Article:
The 10 signs you’re a middle-class travel snob
The jet age projected glamour, but also enabled the working classes to join the British bourgeoisie and visit Spain and Portugal, the USA and Australia.
It would, though, be a romantic delusion to imagine the last 50 years as an era of total democratisation. From their luggage to their choice of destinations, the middle classes have maintained differences and no-go zones for the hoi polloi.
Here are ten ways to check if you think you’re above the rabble:
You prefer British Airways, despite everything
Its product may be diminishing but you still find yourself drawn to the red, white and blue of BA. It’s a combination of patriotism, prejudice, loyalty and all those memories of Concorde’s sonic boom over Richmond Park. You evolved into the globetrotting aesthete you are today in the era of the “World’s Favourite Airline” ads, after all, and no one likes to see sands shifting too much. Moreover, the pilots sound in control and army-like; they speak so little, so poshly, so commandingly…
You have a second home in France
You’re not what anyone would call a Francophile – neither the labour laws nor the EU are your tasse de thé – but having a converted grand gîte in the Luberon was de rigueur back in 1989 (it’s pure coincidence that Peter Mayle’s A Year in Provence appeared around then) and you just can’t let it go.
You like Spain, but only inland Andalusia or Menorca
So much of Spain has been ruined by social climbers (Puerto Banús, the Canaries), gangsters (Marbella), golfing groups (Estepona), budget airlines (Madrid, Barcelona), clubbers (Ibiza), the rabble (Majorca, Benidorm), but you will still condescend to trip off there once a year so long as you’ve a house rental (“we don’t like Airbnb but…”) close to but definitely not in Ronda, or else on the family-friendly, calm, youth-free, Unesco-approved island of Menorca.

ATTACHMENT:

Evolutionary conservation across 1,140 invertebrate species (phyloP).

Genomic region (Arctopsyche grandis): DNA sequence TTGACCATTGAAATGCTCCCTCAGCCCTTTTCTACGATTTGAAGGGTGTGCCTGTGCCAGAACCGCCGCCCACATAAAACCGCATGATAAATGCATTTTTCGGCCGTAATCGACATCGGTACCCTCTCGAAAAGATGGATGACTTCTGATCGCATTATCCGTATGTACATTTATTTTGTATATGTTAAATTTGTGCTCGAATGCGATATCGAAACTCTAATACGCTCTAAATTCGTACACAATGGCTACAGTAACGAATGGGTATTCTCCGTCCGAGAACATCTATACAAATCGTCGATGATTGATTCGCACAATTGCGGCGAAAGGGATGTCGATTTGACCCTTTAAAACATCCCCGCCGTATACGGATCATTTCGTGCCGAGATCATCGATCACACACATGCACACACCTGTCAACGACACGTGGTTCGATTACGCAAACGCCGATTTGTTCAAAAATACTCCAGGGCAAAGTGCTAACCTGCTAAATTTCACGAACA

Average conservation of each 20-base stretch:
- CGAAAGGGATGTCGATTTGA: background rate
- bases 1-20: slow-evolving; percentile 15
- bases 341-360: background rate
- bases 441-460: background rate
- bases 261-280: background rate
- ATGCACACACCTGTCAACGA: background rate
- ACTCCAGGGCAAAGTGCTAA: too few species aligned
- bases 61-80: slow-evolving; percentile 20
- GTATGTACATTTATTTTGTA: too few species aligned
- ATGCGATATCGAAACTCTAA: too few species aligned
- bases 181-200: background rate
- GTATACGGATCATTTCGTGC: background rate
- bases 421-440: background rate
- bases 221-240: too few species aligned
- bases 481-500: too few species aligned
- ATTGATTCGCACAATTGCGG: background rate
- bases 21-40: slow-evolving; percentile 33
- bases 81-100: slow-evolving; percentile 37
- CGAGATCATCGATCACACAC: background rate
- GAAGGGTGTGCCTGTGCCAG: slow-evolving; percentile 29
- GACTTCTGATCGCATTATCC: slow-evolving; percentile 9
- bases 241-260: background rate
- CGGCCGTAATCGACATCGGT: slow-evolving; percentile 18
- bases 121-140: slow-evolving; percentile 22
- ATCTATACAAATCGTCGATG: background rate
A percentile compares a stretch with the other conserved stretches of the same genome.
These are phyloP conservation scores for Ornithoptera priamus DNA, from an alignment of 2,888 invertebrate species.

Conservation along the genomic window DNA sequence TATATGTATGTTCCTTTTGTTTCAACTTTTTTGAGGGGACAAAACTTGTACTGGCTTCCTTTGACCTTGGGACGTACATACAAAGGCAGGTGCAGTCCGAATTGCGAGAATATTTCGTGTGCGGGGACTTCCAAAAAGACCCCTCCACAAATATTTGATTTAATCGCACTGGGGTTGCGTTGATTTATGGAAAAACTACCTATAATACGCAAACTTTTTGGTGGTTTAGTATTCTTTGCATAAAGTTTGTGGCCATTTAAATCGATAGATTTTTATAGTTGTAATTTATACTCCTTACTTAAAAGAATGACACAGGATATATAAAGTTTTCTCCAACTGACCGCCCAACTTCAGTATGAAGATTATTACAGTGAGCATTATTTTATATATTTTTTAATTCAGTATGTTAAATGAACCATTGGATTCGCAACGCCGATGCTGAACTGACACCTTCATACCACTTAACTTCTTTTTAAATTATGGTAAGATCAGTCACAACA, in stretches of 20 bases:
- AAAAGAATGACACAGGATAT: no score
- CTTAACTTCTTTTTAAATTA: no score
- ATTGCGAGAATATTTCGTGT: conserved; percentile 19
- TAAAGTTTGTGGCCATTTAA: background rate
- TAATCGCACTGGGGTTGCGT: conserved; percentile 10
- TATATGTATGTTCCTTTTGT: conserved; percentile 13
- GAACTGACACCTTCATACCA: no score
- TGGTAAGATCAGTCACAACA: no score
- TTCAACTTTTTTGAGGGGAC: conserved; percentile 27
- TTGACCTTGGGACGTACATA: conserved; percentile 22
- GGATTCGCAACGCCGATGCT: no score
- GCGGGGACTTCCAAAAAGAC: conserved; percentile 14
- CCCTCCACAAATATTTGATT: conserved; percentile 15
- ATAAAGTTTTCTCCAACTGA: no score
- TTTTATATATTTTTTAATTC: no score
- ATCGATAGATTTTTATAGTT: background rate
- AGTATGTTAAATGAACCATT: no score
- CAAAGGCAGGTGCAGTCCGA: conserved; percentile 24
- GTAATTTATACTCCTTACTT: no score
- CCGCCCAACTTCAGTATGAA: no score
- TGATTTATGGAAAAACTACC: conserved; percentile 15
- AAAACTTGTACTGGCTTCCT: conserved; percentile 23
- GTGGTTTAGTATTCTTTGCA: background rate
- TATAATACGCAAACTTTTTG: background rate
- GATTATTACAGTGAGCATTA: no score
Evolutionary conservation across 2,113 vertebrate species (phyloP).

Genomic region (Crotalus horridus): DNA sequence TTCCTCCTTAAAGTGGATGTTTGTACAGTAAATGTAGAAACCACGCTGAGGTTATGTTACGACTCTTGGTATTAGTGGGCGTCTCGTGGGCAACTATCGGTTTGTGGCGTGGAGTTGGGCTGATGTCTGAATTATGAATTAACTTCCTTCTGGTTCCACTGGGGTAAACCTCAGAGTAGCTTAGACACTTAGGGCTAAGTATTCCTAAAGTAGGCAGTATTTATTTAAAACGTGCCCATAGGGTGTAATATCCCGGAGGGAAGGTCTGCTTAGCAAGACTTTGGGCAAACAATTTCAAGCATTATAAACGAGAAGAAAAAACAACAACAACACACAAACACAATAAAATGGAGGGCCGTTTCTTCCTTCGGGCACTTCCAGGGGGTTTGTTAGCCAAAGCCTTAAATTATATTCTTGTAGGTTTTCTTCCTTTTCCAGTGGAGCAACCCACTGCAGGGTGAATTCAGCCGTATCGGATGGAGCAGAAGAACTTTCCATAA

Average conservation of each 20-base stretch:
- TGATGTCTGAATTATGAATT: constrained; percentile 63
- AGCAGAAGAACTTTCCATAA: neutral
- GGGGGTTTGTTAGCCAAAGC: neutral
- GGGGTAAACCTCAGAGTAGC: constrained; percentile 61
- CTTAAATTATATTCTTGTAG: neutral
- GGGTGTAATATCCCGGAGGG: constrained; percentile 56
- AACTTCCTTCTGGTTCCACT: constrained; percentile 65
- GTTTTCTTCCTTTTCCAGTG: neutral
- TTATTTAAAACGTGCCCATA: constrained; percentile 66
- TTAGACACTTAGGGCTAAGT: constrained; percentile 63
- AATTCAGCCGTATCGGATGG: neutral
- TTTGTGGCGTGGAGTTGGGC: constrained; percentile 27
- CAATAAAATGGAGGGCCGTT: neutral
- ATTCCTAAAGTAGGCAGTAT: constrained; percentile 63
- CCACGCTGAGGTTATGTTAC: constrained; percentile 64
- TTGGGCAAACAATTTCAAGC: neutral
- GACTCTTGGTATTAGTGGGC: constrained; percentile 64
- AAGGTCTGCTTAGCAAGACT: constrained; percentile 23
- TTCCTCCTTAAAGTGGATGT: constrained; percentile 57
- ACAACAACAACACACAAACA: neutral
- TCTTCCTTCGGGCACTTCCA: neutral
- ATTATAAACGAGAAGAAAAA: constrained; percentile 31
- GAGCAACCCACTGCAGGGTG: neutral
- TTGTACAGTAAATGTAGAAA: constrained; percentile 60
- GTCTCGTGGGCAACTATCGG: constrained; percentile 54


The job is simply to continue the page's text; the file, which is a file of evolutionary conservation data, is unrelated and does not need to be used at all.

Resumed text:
You have given up on Cornwall, but still follow the in-crowds
What a bore St Ives is, how passé Polperro and such a pity that Salcombe got so tacky. But, after second-guessing the next big British thing, you now deign to regularly visit Southwold, where you have a bijou bolthole, and Holkham, where Jenny and Roger have one they like to swap with yours.
You adore the Caribbean
Some friends laugh at how strict you are about your annual winter fling, but you haven’t chosen without careful consideration. A non-stop flight is ideal, though you will entertain a bespoke twin-prop if it looks safe and glamorous. Antigua, Barbados, Canouan: that’s your current ABC. A few friends have suggested Cuba, Aruba, even Curaçao, but they sound like cocktails.
You insist on an annual ski holiday
Contrary to rumour, skiing is not yet classless, at least, not in the French Alps, and especially not in Val d’Isère or Trois Vallées, where you go, year-in-year-out – either in January or late February depending on the snow (and on when you get back from the Caribbean). People go on about mountaintops and clean air and “wellness” and all that nonsense, but for you a summit is quite simply the embodiment of being at the top of the world, and above the dross.
You are luxuriously eco-conscious
You offset, you heartily approve of eco-lodges, you usually hang your towel for a second shower (unless there’s sand on it, or anything grubby that shows against the luxurious white fleece), you admire and respect nature and wildlife… but the fact remains, you are a long-haul specialist (“once you’ve taken off it’s not so different carbon-wise”) and simply have to have a business or first-class seat. It’s a long way to Costa Rica, currently your favourite country because of that gong Prince William awarded it.
You love airport lounges
For when you have to use minor British airports (Heathrow is the only serious one) you have purchased an annual lounge pass that also works in dubious overseas aerodromes. It makes sense to occasionally fly Ryanair – but the stag-dos at Stansted must be avoided at all costs.
You like your adventures soft
Don’t let it ever be said you are a fuddy-duddy. You are far too fit to lounge on a white-sand beach all day, so you always combine your exotic adventures with a challenge of some kind – such as getting up early on the seven-berth, birds of paradise-themed cruise through Indonesia, using a train (albeit a Pullman) to get to Machu Picchu, or doing a chocolate-making course on the Mayan Riviera.
You just love safaris, as long as they are selective
The key thing to understand here is: you were there first. The must-remain-unnameable tented camp in the shadow of Mount Kenya was so utterly private back in 1999 that only those in the know (and in the VIP corner of the 1902 lounge) at Costa Rica had heard of it. But ever since that first drive with your better half and the kids in the gun-toting, macho, “old school” owner’s ancient Defender, you’ve not even looked at another safari destination.